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Type: Journal article
Title: Loss-of-function mutations in SIM1 contribute to obesity and Prader-Willi-like features
Author: Bonnefond, A.
Raimondo, A.
Stutzmann, F.
Ghoussaini, M.
Ramachandrappa, S.
Bersten, D.
Durand, E.
Vatin, V.
Balkau, B.
Lantieri, O.
Raverdy, V.
Pattou, F.
Van Hul, W.
Van Gaal, L.
Peet, D.
Weill, J.
Miller, J.
Horber, F.
Goldstone, A.
Driscoll, D.
et al.
Citation: Journal of Clinical Investigation, 2013; 123(7):3037-3041
Publisher: Amer Soc Clinical Investigation Inc
Issue Date: 2013
ISSN: 0021-9738
Statement of
Amélie Bonnefond, Anne Raimondo, Fanny Stutzmann, Maya Ghoussaini, Shwetha Ramachandrappa, David C. Bersten, Emmanuelle Durand, Vincent Vatin, Beverley Balkau, Olivier Lantieri, Violeta Raverdy, François Pattou, Wim Van Hul, Luc Van Gaal, Daniel J. Peet, Jacques Weill, Jennifer L. Miller, Fritz Horber, Anthony P. Goldstone, Daniel J. Driscoll, John B. Bruning, David Meyre, Murray L. Whitelaw and Philippe Froguel
Abstract: Sim1 haploinsufficiency in mice induces hyperphagic obesity and developmental abnormalities of the brain. In humans, abnormalities in chromosome 6q16, a region that includes SIM1, were reported in obese children with a Prader-Willi–like syndrome; however, SIM1 involvement in obesity has never been conclusively demonstrated. Here, SIM1 was sequenced in 44 children with Prader-Willi–like syndrome features, 198 children with severe early-onset obesity, 568 morbidly obese adults, and 383 controls. We identified 4 rare variants (p.I128T, p.Q152E, p.R581G, and p.T714A) in 4 children with Prader-Willi–like syndrome features (including severe obesity) and 4 other rare variants (p.T46R, p.E62K, p.H323Y, and p.D740H) in 7 morbidly obese adults. By assessing the carriers’ relatives, we found a significant contribution of SIM1 rare variants to intra-family risk for obesity. We then assessed functional effects of the 8 substitutions on SIM1 transcriptional activities in stable cell lines using luciferase gene reporter assays. Three mutations showed strong loss-of-function effects (p.T46R, p.H323Y, and p.T714A) and were associated with high intra-family risk for obesity, while the variants with mild or no effects on SIM1 activity were not associated with obesity within families. Our genetic and functional studies demonstrate a firm link between SIM1 loss of function and severe obesity associated with, or independent of, Prader-Willi–like features.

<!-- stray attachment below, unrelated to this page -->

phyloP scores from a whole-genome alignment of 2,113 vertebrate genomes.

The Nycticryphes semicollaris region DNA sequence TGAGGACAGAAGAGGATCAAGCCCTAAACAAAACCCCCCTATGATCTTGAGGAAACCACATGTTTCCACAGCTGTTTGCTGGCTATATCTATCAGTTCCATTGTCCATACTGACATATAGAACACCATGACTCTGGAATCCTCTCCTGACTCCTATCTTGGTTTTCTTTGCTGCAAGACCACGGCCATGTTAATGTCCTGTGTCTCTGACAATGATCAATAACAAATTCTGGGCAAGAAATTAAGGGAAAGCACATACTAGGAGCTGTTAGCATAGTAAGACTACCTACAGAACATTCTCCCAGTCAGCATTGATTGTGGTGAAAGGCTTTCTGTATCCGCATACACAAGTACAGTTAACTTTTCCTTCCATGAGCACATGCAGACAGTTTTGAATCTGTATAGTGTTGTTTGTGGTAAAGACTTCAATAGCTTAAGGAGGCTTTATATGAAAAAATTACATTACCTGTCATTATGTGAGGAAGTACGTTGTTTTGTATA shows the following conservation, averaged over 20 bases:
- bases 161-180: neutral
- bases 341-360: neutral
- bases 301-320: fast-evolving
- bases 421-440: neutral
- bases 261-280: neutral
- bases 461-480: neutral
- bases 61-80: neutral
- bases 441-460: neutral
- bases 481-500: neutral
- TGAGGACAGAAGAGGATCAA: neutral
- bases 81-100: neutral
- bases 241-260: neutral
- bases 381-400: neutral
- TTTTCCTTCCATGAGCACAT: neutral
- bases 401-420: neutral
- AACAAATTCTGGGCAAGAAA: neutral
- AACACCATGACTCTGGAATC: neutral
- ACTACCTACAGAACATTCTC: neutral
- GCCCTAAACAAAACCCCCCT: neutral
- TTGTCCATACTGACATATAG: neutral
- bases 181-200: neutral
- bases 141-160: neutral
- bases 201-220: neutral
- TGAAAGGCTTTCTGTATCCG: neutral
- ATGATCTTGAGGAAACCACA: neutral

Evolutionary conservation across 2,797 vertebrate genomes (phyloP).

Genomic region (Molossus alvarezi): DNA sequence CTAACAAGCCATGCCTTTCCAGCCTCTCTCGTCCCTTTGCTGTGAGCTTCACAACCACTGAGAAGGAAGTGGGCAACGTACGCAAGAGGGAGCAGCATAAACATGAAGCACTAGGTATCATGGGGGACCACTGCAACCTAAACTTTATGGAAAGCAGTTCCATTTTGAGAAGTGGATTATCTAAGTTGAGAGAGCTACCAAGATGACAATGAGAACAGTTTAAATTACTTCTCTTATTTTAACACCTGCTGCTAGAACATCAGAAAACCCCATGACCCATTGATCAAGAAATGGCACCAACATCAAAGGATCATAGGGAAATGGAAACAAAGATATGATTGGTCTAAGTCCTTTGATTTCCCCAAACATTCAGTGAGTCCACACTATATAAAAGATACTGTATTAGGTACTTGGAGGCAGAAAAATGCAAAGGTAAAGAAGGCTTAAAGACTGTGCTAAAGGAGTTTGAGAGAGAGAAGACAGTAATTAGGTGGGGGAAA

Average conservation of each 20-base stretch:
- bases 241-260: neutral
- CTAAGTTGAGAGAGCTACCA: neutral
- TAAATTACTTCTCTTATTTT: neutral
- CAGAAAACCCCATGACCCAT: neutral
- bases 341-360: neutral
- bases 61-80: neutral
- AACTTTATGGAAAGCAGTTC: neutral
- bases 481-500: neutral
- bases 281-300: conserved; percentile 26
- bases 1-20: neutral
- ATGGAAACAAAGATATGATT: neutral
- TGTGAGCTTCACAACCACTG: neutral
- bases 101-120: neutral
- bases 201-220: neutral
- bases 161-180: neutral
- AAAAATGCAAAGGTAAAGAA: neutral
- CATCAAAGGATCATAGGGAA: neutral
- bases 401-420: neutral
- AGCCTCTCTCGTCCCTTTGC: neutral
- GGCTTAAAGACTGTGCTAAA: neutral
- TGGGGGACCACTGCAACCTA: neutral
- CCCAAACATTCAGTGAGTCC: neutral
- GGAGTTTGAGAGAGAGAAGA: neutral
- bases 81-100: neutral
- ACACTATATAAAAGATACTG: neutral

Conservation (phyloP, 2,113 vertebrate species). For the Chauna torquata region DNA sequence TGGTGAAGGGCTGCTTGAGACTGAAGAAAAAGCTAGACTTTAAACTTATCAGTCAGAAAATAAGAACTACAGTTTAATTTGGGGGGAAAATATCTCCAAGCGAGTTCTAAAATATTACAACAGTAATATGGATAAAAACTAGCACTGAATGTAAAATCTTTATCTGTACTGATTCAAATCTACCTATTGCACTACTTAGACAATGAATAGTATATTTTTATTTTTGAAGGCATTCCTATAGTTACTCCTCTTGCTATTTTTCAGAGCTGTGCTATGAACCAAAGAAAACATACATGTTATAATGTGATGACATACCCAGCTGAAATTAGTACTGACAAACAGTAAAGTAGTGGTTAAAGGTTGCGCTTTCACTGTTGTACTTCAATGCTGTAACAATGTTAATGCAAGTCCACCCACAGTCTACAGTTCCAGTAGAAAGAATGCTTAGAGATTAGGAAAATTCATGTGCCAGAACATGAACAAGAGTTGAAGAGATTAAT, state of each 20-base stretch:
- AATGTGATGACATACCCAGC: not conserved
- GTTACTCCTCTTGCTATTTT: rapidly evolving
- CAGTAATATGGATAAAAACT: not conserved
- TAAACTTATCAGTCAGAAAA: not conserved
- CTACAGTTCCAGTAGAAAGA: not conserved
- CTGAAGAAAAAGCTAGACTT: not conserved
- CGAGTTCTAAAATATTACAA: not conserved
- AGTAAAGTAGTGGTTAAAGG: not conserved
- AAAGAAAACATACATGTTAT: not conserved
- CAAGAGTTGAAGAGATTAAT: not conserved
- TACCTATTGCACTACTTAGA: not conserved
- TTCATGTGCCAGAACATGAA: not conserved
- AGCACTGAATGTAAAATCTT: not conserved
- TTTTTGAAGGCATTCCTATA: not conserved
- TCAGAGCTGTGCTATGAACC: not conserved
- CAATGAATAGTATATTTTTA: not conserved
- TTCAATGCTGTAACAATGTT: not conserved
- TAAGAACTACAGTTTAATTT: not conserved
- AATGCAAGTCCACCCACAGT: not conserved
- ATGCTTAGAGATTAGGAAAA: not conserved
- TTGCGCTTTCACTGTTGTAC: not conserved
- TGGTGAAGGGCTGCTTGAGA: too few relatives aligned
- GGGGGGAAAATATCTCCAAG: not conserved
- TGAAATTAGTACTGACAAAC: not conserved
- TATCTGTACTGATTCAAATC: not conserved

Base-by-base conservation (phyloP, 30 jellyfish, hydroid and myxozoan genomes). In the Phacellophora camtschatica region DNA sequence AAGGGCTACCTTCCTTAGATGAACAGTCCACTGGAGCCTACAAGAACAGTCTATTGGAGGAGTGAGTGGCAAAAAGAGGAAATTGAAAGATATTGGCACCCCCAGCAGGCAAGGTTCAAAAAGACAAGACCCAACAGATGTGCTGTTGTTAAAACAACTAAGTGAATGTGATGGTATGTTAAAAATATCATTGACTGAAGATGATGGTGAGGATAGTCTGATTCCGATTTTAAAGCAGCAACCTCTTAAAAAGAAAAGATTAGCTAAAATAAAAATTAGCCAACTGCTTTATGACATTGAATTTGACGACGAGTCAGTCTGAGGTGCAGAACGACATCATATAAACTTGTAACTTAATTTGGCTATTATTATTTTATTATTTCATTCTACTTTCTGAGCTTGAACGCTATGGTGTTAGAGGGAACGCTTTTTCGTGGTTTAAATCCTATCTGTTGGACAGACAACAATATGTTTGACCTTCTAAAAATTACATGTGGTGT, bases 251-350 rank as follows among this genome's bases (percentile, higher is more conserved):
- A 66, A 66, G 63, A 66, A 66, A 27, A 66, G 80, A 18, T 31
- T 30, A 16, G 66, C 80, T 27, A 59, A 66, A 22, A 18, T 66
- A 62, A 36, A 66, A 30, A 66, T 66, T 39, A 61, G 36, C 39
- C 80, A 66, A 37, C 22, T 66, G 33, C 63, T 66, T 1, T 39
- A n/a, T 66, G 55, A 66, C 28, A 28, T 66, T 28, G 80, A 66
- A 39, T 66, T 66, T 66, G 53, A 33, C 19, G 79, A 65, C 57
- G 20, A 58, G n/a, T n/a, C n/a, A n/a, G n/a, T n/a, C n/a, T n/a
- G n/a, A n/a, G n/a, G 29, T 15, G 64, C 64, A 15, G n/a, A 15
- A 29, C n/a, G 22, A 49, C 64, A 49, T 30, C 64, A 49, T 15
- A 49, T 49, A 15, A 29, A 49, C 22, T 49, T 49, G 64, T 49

Keywords: Humans
Prader-Willi Syndrome
Obesity, Morbid
Repressor Proteins
Case-Control Studies
DNA Mutational Analysis
Gene Expression
Gene Frequency
Mutation, Missense
Genes, Reporter
Models, Molecular
Middle Aged
Child, Preschool
Basic Helix-Loop-Helix Transcription Factors
Transcriptional Activation
Young Adult
Genetic Association Studies
HEK293 Cells
Rights: Copyright © 2013, American Society for Clinical Investigation
DOI: 10.1172/JCI68035
Grant ID: ARC
Appears in Collections:Aurora harvest 2
Molecular and Biomedical Science publications

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